Story Arc

Video clips that show highway traffic in fast motion approximate the way our lives go. We take in more and thirst for more sensations. When you think that the human being is bombarded by millions of atomic particles thrown off by the expanding universe every second, it is a wonder we live in such a linear civilization. I don’t know if most people are taming chaos, but it is easy to see how the analogy is drawn.

The task of the writer is to make sense out of this frantic activity. Most of us keep a constant lookout for the novel event, something we have not experienced ad nauseam. We court danger, depending on our appetite, and danger infrequently comes to us, in a fall, a highway accident, or a death. These occasions are the ones we deem worthy of recording.

One person’s idea of what is entertaining depends to a large degree on their ability to write about an event in a fresh way. That is why some memoirs rise above the rest. An author probes a subject that might strike most as tedious, and mines new insights that make us see it in an entirely new way. The more acute the perspective, the more banal a topic can be.

The great majority of writers do not possess this talent, which is why structure of the memoir becomes more valuable. A rambling assemblage of fond memories becomes wearying by its very length. What is the point? the reader starts to ask. That is one reason so many memoirs end up being fictionalized—in order to place the memories within a story’s progression. Because this happened, it led to that....

Rather than chronology, which is linear but also useless in terms of organizing like material, an author might ask: what is the point of this block of events in my life? That question can be raised every 20-25 pages. Okay, that stuff happened: what is, in business parlance, the take-away? When regarded in this light, the most basic template might be based on significant rites of passage: graduation from high school and college, marriage, birth of first child, first mortgage, etc.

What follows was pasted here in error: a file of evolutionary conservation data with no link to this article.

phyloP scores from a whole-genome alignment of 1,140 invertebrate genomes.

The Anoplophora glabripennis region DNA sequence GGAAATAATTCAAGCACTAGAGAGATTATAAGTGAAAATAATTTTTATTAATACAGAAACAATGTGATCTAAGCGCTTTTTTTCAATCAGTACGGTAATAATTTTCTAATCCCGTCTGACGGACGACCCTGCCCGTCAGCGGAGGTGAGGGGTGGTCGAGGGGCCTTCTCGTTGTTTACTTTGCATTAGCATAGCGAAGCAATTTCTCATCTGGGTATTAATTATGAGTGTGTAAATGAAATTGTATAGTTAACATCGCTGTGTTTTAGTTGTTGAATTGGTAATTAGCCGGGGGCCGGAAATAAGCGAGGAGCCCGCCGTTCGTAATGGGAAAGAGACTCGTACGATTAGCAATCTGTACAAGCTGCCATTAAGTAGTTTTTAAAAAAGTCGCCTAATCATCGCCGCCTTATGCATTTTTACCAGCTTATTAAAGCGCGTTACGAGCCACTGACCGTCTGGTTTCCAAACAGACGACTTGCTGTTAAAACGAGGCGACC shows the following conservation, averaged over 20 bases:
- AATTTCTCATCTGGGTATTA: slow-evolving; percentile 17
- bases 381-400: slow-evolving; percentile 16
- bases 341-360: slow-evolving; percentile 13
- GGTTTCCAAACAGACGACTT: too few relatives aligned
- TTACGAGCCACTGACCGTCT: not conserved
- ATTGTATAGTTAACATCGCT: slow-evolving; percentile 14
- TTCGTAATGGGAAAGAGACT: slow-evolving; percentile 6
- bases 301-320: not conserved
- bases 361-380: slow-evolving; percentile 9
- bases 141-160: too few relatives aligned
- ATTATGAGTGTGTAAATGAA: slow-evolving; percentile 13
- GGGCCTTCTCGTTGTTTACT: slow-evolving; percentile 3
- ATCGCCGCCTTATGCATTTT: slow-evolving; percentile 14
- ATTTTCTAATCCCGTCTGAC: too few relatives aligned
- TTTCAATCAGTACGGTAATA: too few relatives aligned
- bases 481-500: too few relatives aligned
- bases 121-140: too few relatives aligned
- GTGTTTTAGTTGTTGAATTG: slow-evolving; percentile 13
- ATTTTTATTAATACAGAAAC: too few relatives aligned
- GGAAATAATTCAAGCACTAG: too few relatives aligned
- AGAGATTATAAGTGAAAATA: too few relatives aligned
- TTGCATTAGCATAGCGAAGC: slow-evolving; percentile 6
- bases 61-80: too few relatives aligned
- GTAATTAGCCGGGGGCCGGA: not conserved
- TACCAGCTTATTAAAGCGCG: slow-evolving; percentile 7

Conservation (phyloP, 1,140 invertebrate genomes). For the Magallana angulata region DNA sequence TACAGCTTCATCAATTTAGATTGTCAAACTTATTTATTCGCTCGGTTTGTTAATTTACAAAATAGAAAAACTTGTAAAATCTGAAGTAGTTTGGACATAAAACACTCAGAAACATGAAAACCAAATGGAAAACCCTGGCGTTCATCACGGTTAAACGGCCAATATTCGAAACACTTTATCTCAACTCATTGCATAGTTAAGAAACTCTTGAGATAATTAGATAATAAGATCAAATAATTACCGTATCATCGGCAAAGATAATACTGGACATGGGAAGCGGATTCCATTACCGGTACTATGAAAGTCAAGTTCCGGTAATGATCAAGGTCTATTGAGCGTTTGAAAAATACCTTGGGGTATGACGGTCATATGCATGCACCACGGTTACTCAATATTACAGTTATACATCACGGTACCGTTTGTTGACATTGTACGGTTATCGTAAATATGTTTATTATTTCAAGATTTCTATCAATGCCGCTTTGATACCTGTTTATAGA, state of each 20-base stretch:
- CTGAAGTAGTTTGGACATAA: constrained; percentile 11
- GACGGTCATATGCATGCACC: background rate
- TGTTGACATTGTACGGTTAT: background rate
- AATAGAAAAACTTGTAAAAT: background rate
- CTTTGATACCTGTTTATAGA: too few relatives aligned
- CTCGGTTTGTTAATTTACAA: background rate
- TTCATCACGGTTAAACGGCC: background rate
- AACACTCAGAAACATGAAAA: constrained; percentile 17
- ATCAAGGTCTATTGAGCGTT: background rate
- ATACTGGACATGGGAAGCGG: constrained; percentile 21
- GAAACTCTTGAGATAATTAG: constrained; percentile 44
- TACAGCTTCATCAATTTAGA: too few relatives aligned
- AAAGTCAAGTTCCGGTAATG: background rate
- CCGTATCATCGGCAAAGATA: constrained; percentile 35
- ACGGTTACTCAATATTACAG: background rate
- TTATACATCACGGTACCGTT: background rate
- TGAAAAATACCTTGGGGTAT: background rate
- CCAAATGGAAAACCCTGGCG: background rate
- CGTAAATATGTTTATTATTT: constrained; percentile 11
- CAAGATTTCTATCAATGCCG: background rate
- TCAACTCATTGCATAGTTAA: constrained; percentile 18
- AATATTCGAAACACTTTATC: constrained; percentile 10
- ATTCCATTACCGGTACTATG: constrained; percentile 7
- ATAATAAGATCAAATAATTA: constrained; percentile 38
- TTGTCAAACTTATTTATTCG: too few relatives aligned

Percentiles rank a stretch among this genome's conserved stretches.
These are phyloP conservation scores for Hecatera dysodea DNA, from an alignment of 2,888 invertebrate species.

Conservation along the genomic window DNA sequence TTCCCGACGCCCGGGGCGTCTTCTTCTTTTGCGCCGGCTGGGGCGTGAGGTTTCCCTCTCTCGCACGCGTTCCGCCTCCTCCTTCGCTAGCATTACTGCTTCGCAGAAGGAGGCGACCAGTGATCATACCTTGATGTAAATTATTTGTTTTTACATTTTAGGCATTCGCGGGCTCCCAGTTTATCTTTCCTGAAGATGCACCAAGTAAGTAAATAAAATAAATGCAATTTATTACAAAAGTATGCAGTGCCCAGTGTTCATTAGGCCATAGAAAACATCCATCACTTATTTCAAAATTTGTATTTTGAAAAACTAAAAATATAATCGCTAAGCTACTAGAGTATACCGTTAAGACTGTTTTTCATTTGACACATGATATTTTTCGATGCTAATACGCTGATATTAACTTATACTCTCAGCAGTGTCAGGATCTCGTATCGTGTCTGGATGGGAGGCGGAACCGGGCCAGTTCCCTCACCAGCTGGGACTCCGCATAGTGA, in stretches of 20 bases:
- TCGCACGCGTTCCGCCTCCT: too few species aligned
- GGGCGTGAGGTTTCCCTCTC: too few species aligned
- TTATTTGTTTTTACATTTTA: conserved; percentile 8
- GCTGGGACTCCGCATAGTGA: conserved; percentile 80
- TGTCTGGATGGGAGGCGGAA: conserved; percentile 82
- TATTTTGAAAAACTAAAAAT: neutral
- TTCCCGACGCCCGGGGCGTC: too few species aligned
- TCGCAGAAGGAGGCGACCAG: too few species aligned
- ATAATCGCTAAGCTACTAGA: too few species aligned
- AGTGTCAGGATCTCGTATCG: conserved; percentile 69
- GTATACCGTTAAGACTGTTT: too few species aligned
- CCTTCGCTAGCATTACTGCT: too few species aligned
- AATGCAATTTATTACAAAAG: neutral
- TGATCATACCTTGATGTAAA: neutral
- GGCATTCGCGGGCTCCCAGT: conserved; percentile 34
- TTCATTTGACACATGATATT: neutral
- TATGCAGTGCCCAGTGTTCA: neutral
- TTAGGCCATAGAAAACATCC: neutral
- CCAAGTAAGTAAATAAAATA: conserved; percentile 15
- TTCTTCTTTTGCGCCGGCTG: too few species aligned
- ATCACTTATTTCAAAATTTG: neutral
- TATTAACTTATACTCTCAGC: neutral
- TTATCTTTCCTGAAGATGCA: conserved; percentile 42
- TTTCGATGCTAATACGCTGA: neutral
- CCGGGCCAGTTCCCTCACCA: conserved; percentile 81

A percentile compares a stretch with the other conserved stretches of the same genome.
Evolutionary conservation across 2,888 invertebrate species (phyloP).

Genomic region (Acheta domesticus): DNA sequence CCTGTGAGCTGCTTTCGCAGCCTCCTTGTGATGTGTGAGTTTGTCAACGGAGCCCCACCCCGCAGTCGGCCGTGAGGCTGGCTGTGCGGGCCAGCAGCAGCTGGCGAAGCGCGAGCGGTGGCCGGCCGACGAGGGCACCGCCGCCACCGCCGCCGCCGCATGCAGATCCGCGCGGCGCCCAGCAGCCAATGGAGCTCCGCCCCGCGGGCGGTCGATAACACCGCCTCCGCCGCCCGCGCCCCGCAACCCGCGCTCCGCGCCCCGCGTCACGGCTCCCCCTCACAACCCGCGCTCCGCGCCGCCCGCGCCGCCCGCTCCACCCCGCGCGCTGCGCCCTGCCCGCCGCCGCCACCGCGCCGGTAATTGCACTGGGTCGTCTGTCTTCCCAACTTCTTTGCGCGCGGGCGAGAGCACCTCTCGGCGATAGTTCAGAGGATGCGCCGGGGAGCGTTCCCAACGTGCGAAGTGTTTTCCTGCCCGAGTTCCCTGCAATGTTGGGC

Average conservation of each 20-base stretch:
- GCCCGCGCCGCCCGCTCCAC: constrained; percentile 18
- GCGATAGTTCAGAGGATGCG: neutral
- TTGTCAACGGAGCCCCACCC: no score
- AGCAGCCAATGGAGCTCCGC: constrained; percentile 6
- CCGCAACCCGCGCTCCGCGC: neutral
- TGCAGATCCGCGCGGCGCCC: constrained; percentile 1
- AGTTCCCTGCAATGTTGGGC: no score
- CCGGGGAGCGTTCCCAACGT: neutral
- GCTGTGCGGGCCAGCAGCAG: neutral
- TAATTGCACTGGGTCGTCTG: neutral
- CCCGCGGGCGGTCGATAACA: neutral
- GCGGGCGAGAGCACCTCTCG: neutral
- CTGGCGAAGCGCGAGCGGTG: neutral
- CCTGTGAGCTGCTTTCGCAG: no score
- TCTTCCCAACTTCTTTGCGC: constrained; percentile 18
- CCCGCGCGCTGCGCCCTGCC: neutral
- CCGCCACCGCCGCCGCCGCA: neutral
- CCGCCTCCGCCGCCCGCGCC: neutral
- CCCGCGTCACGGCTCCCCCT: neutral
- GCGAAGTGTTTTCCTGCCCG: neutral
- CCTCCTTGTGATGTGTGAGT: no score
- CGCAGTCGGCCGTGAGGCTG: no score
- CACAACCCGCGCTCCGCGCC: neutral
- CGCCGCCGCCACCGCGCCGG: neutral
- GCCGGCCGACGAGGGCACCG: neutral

When a series of events is corralled in this fashion, you can line up the events as building blocks toward that signal change. You’ll find it affects your interpretation of the smaller events—because you know where they are leading. Rather than an undifferentiated parade, you have a pilgrim’s progress.

Exercise: If you have already written reams of material, start by throwing out chronology. Look at the different events with an eye toward their thematic content: e.g., mischievous deeds leading to what outcome, romantic encounters leading to what right choice, etc.? The reader doesn’t care about looping back in time, so why are you writing in a straight line?

“To live is so startling it leaves little time for anything else.”
—Emily Dickinson

Copyright @ 2020 John Paine. All rights reserved.

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Copyright © 2020 John Paine. All rights reserved.